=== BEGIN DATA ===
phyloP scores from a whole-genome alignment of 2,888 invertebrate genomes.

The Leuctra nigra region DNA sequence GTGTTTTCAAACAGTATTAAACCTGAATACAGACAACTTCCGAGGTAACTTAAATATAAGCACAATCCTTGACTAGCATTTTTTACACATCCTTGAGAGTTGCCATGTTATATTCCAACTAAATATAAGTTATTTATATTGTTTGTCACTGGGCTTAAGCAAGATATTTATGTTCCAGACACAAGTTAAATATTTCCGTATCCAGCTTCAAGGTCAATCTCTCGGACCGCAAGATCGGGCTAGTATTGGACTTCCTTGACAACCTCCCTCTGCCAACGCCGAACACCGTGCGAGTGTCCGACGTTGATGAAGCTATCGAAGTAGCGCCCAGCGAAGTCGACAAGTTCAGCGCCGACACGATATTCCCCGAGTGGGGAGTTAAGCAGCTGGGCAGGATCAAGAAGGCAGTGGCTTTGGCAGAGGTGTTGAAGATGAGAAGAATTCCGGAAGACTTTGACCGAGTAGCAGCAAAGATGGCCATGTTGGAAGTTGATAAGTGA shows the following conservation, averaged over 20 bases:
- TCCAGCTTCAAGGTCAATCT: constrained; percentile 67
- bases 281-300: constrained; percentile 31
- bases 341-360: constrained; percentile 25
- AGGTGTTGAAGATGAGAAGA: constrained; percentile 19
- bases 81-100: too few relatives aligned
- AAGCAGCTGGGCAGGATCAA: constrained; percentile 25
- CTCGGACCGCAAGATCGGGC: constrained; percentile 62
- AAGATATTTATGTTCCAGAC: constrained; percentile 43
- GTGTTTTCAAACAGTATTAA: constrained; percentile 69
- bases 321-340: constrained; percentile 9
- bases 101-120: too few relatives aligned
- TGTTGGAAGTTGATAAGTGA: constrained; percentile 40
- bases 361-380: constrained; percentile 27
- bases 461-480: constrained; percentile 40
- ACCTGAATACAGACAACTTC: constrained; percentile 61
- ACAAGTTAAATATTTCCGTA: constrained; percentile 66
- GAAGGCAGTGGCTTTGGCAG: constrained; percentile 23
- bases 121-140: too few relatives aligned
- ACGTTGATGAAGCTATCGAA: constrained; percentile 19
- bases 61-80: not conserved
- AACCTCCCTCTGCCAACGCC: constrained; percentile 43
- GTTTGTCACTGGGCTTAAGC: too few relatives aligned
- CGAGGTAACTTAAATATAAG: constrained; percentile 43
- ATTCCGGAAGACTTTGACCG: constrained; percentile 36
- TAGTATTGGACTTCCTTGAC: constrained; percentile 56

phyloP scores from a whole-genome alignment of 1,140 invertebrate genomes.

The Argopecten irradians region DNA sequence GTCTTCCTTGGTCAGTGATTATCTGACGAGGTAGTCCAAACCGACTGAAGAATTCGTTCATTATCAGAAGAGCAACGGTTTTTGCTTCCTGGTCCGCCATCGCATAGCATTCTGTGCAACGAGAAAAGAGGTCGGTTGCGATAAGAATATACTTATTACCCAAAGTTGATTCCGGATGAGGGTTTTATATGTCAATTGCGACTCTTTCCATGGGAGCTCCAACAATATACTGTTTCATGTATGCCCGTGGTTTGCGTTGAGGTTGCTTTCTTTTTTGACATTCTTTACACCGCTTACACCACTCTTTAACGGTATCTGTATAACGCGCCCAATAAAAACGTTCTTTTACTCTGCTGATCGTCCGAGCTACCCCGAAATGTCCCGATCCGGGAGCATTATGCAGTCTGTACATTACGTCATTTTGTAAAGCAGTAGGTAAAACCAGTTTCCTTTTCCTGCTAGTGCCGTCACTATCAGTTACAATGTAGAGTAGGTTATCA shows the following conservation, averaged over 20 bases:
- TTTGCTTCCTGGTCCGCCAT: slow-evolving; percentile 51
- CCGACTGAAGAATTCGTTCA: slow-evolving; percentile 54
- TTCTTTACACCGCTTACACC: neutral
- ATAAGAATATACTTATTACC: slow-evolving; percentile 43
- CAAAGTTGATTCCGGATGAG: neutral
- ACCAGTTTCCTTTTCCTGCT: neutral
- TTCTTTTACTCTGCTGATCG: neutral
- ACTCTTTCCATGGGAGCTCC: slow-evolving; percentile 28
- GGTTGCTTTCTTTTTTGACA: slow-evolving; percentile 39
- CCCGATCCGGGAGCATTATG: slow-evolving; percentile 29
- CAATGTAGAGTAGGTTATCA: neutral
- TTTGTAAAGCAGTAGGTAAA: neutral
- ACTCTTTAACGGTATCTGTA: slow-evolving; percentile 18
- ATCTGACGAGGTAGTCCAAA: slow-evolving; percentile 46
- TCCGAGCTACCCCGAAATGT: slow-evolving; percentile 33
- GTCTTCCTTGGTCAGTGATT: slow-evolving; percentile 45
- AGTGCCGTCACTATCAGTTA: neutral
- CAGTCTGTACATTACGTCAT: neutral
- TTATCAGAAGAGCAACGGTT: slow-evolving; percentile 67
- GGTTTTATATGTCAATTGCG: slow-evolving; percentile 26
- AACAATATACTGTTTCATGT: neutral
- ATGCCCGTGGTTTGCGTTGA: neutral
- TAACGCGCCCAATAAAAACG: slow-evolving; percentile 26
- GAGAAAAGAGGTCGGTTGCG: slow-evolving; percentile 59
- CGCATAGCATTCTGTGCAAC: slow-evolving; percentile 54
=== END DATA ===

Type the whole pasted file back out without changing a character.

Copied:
phyloP scores from a whole-genome alignment of 2,888 invertebrate genomes.

The Leuctra nigra region DNA sequence GTGTTTTCAAACAGTATTAAACCTGAATACAGACAACTTCCGAGGTAACTTAAATATAAGCACAATCCTTGACTAGCATTTTTTACACATCCTTGAGAGTTGCCATGTTATATTCCAACTAAATATAAGTTATTTATATTGTTTGTCACTGGGCTTAAGCAAGATATTTATGTTCCAGACACAAGTTAAATATTTCCGTATCCAGCTTCAAGGTCAATCTCTCGGACCGCAAGATCGGGCTAGTATTGGACTTCCTTGACAACCTCCCTCTGCCAACGCCGAACACCGTGCGAGTGTCCGACGTTGATGAAGCTATCGAAGTAGCGCCCAGCGAAGTCGACAAGTTCAGCGCCGACACGATATTCCCCGAGTGGGGAGTTAAGCAGCTGGGCAGGATCAAGAAGGCAGTGGCTTTGGCAGAGGTGTTGAAGATGAGAAGAATTCCGGAAGACTTTGACCGAGTAGCAGCAAAGATGGCCATGTTGGAAGTTGATAAGTGA shows the following conservation, averaged over 20 bases:
- TCCAGCTTCAAGGTCAATCT: constrained; percentile 67
- bases 281-300: constrained; percentile 31
- bases 341-360: constrained; percentile 25
- AGGTGTTGAAGATGAGAAGA: constrained; percentile 19
- bases 81-100: too few relatives aligned
- AAGCAGCTGGGCAGGATCAA: constrained; percentile 25
- CTCGGACCGCAAGATCGGGC: constrained; percentile 62
- AAGATATTTATGTTCCAGAC: constrained; percentile 43
- GTGTTTTCAAACAGTATTAA: constrained; percentile 69
- bases 321-340: constrained; percentile 9
- bases 101-120: too few relatives aligned
- TGTTGGAAGTTGATAAGTGA: constrained; percentile 40
- bases 361-380: constrained; percentile 27
- bases 461-480: constrained; percentile 40
- ACCTGAATACAGACAACTTC: constrained; percentile 61
- ACAAGTTAAATATTTCCGTA: constrained; percentile 66
- GAAGGCAGTGGCTTTGGCAG: constrained; percentile 23
- bases 121-140: too few relatives aligned
- ACGTTGATGAAGCTATCGAA: constrained; percentile 19
- bases 61-80: not conserved
- AACCTCCCTCTGCCAACGCC: constrained; percentile 43
- GTTTGTCACTGGGCTTAAGC: too few relatives aligned
- CGAGGTAACTTAAATATAAG: constrained; percentile 43
- ATTCCGGAAGACTTTGACCG: constrained; percentile 36
- TAGTATTGGACTTCCTTGAC: constrained; percentile 56

phyloP scores from a whole-genome alignment of 1,140 invertebrate genomes.

The Argopecten irradians region DNA sequence GTCTTCCTTGGTCAGTGATTATCTGACGAGGTAGTCCAAACCGACTGAAGAATTCGTTCATTATCAGAAGAGCAACGGTTTTTGCTTCCTGGTCCGCCATCGCATAGCATTCTGTGCAACGAGAAAAGAGGTCGGTTGCGATAAGAATATACTTATTACCCAAAGTTGATTCCGGATGAGGGTTTTATATGTCAATTGCGACTCTTTCCATGGGAGCTCCAACAATATACTGTTTCATGTATGCCCGTGGTTTGCGTTGAGGTTGCTTTCTTTTTTGACATTCTTTACACCGCTTACACCACTCTTTAACGGTATCTGTATAACGCGCCCAATAAAAACGTTCTTTTACTCTGCTGATCGTCCGAGCTACCCCGAAATGTCCCGATCCGGGAGCATTATGCAGTCTGTACATTACGTCATTTTGTAAAGCAGTAGGTAAAACCAGTTTCCTTTTCCTGCTAGTGCCGTCACTATCAGTTACAATGTAGAGTAGGTTATCA shows the following conservation, averaged over 20 bases:
- TTTGCTTCCTGGTCCGCCAT: slow-evolving; percentile 51
- CCGACTGAAGAATTCGTTCA: slow-evolving; percentile 54
- TTCTTTACACCGCTTACACC: neutral
- ATAAGAATATACTTATTACC: slow-evolving; percentile 43
- CAAAGTTGATTCCGGATGAG: neutral
- ACCAGTTTCCTTTTCCTGCT: neutral
- TTCTTTTACTCTGCTGATCG: neutral
- ACTCTTTCCATGGGAGCTCC: slow-evolving; percentile 28
- GGTTGCTTTCTTTTTTGACA: slow-evolving; percentile 39
- CCCGATCCGGGAGCATTATG: slow-evolving; percentile 29
- CAATGTAGAGTAGGTTATCA: neutral
- TTTGTAAAGCAGTAGGTAAA: neutral
- ACTCTTTAACGGTATCTGTA: slow-evolving; percentile 18
- ATCTGACGAGGTAGTCCAAA: slow-evolving; percentile 46
- TCCGAGCTACCCCGAAATGT: slow-evolving; percentile 33
- GTCTTCCTTGGTCAGTGATT: slow-evolving; percentile 45
- AGTGCCGTCACTATCAGTTA: neutral
- CAGTCTGTACATTACGTCAT: neutral
- TTATCAGAAGAGCAACGGTT: slow-evolving; percentile 67
- GGTTTTATATGTCAATTGCG: slow-evolving; percentile 26
- AACAATATACTGTTTCATGT: neutral
- ATGCCCGTGGTTTGCGTTGA: neutral
- TAACGCGCCCAATAAAAACG: slow-evolving; percentile 26
- GAGAAAAGAGGTCGGTTGCG: slow-evolving; percentile 59
- CGCATAGCATTCTGTGCAAC: slow-evolving; percentile 54